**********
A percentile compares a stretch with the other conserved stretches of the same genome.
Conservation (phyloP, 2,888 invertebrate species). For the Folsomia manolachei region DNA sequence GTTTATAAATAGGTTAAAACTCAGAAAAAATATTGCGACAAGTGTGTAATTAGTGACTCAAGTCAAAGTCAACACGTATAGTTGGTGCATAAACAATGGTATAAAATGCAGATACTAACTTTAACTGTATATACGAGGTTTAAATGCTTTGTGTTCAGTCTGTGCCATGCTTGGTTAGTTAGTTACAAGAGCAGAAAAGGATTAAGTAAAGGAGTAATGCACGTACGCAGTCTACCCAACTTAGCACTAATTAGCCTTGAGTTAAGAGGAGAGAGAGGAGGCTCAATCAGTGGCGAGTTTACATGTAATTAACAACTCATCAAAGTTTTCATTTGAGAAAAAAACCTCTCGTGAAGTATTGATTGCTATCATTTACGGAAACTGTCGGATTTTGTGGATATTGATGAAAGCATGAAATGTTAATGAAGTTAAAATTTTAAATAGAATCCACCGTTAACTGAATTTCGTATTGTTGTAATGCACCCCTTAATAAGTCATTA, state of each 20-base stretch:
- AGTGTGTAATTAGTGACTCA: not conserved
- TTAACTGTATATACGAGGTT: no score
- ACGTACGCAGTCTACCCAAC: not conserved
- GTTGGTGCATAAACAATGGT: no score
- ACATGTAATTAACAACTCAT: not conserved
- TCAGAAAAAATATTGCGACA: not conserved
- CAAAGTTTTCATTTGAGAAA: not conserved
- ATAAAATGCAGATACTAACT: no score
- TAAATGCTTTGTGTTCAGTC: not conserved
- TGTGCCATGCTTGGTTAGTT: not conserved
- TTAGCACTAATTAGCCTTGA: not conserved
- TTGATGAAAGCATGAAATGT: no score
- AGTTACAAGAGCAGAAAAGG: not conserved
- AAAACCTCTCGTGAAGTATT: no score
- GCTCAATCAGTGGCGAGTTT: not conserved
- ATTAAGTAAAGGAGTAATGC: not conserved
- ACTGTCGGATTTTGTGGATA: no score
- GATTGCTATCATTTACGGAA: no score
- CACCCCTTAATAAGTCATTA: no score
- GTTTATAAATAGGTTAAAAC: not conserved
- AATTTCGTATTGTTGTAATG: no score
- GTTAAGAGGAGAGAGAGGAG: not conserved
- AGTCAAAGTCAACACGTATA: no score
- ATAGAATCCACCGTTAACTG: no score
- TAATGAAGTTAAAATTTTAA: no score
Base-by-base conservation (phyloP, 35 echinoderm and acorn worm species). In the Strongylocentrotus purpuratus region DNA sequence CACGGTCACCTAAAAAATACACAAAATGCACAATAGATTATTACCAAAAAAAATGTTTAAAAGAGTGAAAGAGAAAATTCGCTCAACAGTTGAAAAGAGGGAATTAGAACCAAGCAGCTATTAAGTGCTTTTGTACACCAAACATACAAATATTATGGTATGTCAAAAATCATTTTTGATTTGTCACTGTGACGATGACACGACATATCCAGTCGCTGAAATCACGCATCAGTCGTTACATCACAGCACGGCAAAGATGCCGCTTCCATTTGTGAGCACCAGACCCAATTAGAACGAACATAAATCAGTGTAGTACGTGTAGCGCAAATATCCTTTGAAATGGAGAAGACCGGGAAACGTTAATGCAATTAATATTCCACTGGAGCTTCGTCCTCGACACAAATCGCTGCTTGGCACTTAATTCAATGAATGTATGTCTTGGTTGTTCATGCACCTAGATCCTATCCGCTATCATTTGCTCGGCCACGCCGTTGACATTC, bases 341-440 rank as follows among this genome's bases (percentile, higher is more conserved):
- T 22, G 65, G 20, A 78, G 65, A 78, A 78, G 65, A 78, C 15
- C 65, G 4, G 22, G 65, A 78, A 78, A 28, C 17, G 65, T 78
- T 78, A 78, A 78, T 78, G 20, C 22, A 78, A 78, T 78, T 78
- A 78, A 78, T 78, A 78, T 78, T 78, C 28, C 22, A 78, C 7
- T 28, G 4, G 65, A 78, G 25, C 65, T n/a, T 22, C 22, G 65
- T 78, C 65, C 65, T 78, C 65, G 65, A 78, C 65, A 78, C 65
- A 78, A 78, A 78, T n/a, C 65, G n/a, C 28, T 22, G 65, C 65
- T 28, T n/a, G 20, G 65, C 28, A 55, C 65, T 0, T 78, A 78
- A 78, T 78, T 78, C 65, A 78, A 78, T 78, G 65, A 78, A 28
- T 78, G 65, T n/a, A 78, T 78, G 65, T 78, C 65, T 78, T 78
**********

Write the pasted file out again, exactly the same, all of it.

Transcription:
A percentile compares a stretch with the other conserved stretches of the same genome.
Conservation (phyloP, 2,888 invertebrate species). For the Folsomia manolachei region DNA sequence GTTTATAAATAGGTTAAAACTCAGAAAAAATATTGCGACAAGTGTGTAATTAGTGACTCAAGTCAAAGTCAACACGTATAGTTGGTGCATAAACAATGGTATAAAATGCAGATACTAACTTTAACTGTATATACGAGGTTTAAATGCTTTGTGTTCAGTCTGTGCCATGCTTGGTTAGTTAGTTACAAGAGCAGAAAAGGATTAAGTAAAGGAGTAATGCACGTACGCAGTCTACCCAACTTAGCACTAATTAGCCTTGAGTTAAGAGGAGAGAGAGGAGGCTCAATCAGTGGCGAGTTTACATGTAATTAACAACTCATCAAAGTTTTCATTTGAGAAAAAAACCTCTCGTGAAGTATTGATTGCTATCATTTACGGAAACTGTCGGATTTTGTGGATATTGATGAAAGCATGAAATGTTAATGAAGTTAAAATTTTAAATAGAATCCACCGTTAACTGAATTTCGTATTGTTGTAATGCACCCCTTAATAAGTCATTA, state of each 20-base stretch:
- AGTGTGTAATTAGTGACTCA: not conserved
- TTAACTGTATATACGAGGTT: no score
- ACGTACGCAGTCTACCCAAC: not conserved
- GTTGGTGCATAAACAATGGT: no score
- ACATGTAATTAACAACTCAT: not conserved
- TCAGAAAAAATATTGCGACA: not conserved
- CAAAGTTTTCATTTGAGAAA: not conserved
- ATAAAATGCAGATACTAACT: no score
- TAAATGCTTTGTGTTCAGTC: not conserved
- TGTGCCATGCTTGGTTAGTT: not conserved
- TTAGCACTAATTAGCCTTGA: not conserved
- TTGATGAAAGCATGAAATGT: no score
- AGTTACAAGAGCAGAAAAGG: not conserved
- AAAACCTCTCGTGAAGTATT: no score
- GCTCAATCAGTGGCGAGTTT: not conserved
- ATTAAGTAAAGGAGTAATGC: not conserved
- ACTGTCGGATTTTGTGGATA: no score
- GATTGCTATCATTTACGGAA: no score
- CACCCCTTAATAAGTCATTA: no score
- GTTTATAAATAGGTTAAAAC: not conserved
- AATTTCGTATTGTTGTAATG: no score
- GTTAAGAGGAGAGAGAGGAG: not conserved
- AGTCAAAGTCAACACGTATA: no score
- ATAGAATCCACCGTTAACTG: no score
- TAATGAAGTTAAAATTTTAA: no score
Base-by-base conservation (phyloP, 35 echinoderm and acorn worm species). In the Strongylocentrotus purpuratus region DNA sequence CACGGTCACCTAAAAAATACACAAAATGCACAATAGATTATTACCAAAAAAAATGTTTAAAAGAGTGAAAGAGAAAATTCGCTCAACAGTTGAAAAGAGGGAATTAGAACCAAGCAGCTATTAAGTGCTTTTGTACACCAAACATACAAATATTATGGTATGTCAAAAATCATTTTTGATTTGTCACTGTGACGATGACACGACATATCCAGTCGCTGAAATCACGCATCAGTCGTTACATCACAGCACGGCAAAGATGCCGCTTCCATTTGTGAGCACCAGACCCAATTAGAACGAACATAAATCAGTGTAGTACGTGTAGCGCAAATATCCTTTGAAATGGAGAAGACCGGGAAACGTTAATGCAATTAATATTCCACTGGAGCTTCGTCCTCGACACAAATCGCTGCTTGGCACTTAATTCAATGAATGTATGTCTTGGTTGTTCATGCACCTAGATCCTATCCGCTATCATTTGCTCGGCCACGCCGTTGACATTC, bases 341-440 rank as follows among this genome's bases (percentile, higher is more conserved):
- T 22, G 65, G 20, A 78, G 65, A 78, A 78, G 65, A 78, C 15
- C 65, G 4, G 22, G 65, A 78, A 78, A 28, C 17, G 65, T 78
- T 78, A 78, A 78, T 78, G 20, C 22, A 78, A 78, T 78, T 78
- A 78, A 78, T 78, A 78, T 78, T 78, C 28, C 22, A 78, C 7
- T 28, G 4, G 65, A 78, G 25, C 65, T n/a, T 22, C 22, G 65
- T 78, C 65, C 65, T 78, C 65, G 65, A 78, C 65, A 78, C 65
- A 78, A 78, A 78, T n/a, C 65, G n/a, C 28, T 22, G 65, C 65
- T 28, T n/a, G 20, G 65, C 28, A 55, C 65, T 0, T 78, A 78
- A 78, T 78, T 78, C 65, A 78, A 78, T 78, G 65, A 78, A 28
- T 78, G 65, T n/a, A 78, T 78, G 65, T 78, C 65, T 78, T 78